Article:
The effects of cooperative learning on the spelling achievement of intermediate elementary students

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Peck, Greg L.
Quimby, Marjorie P.
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Thesis (Ph. D.)
Department of Elementary Education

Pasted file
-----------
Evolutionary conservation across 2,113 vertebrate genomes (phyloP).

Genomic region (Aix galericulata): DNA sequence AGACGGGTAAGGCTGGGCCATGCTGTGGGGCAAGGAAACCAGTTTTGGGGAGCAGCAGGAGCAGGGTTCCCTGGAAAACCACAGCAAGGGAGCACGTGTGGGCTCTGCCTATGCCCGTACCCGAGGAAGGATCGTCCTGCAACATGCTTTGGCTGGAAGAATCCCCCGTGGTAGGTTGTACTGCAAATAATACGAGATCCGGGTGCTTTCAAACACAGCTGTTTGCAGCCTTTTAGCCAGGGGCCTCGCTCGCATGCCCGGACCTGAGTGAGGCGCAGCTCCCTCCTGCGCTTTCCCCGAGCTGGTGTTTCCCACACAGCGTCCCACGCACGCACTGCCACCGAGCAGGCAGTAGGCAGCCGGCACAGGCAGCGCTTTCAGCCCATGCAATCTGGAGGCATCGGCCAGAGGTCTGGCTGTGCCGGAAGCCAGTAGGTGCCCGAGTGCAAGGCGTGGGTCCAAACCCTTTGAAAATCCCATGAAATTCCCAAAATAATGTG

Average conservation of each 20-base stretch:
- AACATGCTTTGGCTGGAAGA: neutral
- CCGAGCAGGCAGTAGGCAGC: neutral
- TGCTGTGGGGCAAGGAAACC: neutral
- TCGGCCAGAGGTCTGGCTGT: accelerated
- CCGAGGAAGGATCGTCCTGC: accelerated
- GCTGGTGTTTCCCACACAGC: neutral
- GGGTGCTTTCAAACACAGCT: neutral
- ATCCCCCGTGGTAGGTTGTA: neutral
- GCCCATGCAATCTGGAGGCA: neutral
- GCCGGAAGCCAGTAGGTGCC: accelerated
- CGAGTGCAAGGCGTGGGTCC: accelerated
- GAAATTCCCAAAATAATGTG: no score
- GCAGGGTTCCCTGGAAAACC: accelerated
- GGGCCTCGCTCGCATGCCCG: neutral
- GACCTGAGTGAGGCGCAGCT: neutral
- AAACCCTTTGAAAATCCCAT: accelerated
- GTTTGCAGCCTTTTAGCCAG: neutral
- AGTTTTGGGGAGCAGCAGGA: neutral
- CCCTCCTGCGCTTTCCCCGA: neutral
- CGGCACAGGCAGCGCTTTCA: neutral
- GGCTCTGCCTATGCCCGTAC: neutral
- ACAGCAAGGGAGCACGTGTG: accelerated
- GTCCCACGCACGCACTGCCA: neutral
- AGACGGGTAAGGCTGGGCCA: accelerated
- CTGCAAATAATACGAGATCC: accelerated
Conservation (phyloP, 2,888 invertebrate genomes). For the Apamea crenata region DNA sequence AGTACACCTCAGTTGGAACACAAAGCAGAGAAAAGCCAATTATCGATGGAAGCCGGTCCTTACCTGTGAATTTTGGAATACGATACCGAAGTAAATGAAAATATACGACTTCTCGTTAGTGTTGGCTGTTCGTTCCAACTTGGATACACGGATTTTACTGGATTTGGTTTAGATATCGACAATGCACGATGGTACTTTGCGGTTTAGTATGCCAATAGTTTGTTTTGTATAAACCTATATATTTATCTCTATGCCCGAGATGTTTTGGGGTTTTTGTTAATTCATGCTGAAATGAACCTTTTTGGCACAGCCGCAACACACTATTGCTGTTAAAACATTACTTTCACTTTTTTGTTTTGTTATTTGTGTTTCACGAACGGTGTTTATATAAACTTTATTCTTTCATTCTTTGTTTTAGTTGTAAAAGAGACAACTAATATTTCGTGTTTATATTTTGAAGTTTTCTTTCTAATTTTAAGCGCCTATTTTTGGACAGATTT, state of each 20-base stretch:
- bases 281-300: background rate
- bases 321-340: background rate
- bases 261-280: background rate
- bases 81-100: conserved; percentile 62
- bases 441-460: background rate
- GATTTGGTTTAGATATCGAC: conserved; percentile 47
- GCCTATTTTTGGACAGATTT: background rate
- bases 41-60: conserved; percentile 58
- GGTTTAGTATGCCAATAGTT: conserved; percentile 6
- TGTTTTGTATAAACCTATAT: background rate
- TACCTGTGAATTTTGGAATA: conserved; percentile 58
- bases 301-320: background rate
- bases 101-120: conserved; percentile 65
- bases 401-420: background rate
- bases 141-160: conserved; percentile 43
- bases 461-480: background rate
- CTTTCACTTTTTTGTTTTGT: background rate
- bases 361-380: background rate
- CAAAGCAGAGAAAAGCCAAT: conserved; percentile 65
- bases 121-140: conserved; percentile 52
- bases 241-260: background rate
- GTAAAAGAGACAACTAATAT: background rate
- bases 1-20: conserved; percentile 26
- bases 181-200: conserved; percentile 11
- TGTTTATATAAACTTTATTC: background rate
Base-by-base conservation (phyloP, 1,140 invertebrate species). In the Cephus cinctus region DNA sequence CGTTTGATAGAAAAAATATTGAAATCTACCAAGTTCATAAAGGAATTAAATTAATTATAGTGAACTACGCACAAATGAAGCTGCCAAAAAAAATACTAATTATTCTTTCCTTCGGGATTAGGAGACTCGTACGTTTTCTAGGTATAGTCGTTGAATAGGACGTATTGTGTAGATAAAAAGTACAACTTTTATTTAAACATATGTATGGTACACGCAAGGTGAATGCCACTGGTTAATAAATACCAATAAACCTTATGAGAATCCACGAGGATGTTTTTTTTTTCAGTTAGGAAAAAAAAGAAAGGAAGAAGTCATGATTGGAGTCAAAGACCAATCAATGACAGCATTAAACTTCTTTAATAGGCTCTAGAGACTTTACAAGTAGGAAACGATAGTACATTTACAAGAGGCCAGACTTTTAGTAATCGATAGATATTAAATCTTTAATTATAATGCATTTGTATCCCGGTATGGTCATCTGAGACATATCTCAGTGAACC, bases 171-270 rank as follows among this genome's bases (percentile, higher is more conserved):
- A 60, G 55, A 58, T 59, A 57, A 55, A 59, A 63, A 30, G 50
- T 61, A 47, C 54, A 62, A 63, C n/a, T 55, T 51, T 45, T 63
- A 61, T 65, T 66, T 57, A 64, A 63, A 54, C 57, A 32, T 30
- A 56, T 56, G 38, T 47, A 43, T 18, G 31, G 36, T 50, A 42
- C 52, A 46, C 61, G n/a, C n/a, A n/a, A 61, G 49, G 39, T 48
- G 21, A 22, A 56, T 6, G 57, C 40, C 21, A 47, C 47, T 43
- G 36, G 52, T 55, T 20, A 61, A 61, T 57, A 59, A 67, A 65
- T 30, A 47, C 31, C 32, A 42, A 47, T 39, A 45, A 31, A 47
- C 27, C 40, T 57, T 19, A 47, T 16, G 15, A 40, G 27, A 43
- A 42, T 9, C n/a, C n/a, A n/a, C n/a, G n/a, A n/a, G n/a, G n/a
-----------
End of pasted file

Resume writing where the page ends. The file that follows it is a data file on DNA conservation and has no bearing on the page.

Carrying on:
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This study compared differences in spelling achievement among groups of students who were high, average, and low achievers. The study attempted to determine, over 7 weeks, any treatment effects resulting from students being cooperatively grouped for spelling instruction. A student's level of achievement and type of grouping for spelling instruction were variables contrasted between intact treatment and control classes of students.This study used six intact classes of intermediate grade elementary children. Three classes were grouped cooperatively for spelling instruction and three classes were not grouped cooperatively for spelling instruction. The study included the scores of 135 students, 68 in the control group and 67 in the treatment group. Normal curve equivalent scores from an existing standardized achievement test were used to classify students as high, average, or low achievers.A student's level of achievement was an attribute variable that yielded proportional cell sizes in order to conduct an analysis of variance. The dependent variable was the total number of words that each student spelled correctly on seven weekly spelling tests. A t-test was used to examine the NCE scores of the treatment and control groups to verify that no significant differences existed between the groups prior to the study.Teachers were trained in a series of four sessions to implement cooperative learning using Student Teams Achievement Divisions. The sessions provided activities designed to encourage the development of collaborative skills prior to initiating treatment. A bonus point system was used to reinforce the collaborative skills.The analysis of variance tested four null hypotheses at the .05 level of confidence. None of the null hypotheses were rejected. The following results were suggested:1. Intermediate children achieve equally well regardless of how they are grouped for spelling instruction.2. High, average, and low achieving students achieve equally well regardless of how they are grouped for spelling instruction.3. Low achieving students achieve significantly different from high and average achieving students.The findings of the study suggest that cooperative grouping for spelling instruction is as effective as spelling instruction without cooperative grouping regardless of student level of achievement.